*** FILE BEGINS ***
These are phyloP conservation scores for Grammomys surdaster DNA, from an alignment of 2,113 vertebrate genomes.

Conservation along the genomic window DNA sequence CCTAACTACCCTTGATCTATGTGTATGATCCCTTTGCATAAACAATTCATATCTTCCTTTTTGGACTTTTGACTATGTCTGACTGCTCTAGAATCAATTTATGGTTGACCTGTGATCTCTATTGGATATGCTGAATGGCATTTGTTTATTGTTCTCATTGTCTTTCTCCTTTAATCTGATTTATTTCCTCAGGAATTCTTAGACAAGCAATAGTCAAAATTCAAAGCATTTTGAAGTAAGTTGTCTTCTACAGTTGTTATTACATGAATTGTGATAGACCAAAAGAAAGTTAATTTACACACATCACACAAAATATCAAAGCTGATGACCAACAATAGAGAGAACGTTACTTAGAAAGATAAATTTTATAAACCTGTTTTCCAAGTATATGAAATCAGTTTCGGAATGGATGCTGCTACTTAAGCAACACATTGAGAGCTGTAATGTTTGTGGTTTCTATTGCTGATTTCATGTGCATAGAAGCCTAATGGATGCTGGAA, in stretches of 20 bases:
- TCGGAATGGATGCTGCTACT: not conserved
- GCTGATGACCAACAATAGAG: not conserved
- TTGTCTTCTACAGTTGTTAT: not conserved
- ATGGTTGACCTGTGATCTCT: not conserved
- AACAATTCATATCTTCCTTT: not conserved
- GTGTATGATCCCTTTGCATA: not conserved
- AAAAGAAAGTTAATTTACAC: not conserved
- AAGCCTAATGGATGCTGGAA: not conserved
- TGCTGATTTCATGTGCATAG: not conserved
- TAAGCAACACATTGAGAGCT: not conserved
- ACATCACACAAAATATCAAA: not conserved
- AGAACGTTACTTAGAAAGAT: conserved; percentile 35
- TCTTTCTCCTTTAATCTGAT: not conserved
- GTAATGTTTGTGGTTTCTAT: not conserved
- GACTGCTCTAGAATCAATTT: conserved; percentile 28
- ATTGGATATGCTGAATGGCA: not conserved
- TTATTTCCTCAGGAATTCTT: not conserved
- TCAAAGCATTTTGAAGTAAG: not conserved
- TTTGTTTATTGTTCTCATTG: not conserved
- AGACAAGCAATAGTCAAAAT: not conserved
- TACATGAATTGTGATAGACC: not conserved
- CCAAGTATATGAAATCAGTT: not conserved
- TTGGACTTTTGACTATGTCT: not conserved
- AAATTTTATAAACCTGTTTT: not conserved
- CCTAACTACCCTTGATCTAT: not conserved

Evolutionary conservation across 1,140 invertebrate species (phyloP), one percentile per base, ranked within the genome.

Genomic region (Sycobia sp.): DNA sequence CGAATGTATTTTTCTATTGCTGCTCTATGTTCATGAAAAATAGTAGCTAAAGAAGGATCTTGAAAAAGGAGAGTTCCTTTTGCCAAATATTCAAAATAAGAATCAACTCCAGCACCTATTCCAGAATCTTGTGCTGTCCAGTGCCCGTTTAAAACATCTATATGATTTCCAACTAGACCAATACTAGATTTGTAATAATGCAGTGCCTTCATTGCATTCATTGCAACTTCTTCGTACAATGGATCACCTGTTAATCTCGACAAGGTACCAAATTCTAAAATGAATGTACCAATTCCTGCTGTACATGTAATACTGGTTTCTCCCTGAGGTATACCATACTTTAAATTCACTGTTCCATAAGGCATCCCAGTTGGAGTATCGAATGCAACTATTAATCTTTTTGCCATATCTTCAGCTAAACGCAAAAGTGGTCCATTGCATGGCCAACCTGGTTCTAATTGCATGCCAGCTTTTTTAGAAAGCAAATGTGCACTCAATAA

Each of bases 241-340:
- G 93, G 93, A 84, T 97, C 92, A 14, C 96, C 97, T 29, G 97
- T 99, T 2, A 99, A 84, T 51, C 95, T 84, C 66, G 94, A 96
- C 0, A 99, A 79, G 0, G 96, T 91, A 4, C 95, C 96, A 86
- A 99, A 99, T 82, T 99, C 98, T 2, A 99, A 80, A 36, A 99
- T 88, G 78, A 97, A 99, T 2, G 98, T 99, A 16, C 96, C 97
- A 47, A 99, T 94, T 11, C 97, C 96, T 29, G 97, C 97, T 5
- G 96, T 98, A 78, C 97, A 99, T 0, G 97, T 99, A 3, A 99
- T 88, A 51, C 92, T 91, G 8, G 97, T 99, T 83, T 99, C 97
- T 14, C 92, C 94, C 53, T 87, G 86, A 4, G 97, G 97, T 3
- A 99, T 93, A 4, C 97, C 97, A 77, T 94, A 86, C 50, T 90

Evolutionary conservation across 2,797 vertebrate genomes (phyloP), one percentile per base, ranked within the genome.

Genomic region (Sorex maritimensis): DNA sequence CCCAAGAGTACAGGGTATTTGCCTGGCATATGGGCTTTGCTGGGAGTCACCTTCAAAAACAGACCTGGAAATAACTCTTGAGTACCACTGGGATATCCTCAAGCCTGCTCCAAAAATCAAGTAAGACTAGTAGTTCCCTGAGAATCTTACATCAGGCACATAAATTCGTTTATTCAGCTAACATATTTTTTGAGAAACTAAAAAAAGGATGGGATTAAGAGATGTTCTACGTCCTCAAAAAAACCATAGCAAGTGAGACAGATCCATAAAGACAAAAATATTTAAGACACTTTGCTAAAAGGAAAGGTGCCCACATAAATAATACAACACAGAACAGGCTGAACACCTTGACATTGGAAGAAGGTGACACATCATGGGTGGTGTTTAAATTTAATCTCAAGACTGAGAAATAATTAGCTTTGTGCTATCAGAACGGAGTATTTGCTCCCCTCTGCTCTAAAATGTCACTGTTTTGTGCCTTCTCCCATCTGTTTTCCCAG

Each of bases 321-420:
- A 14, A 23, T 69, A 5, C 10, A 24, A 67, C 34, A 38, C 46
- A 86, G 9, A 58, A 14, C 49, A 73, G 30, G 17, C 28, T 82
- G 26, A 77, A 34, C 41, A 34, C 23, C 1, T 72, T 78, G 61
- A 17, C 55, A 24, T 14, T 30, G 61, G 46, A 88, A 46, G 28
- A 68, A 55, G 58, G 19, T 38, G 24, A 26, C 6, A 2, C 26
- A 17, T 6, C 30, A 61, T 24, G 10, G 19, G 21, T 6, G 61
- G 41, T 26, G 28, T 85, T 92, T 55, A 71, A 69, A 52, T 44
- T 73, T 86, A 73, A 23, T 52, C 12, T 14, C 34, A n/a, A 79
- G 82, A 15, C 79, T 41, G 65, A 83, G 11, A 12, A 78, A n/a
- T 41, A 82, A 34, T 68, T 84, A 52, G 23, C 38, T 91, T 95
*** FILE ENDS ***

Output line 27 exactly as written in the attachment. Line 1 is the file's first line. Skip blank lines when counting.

- CCTAACTACCCTTGATCTAT: not conserved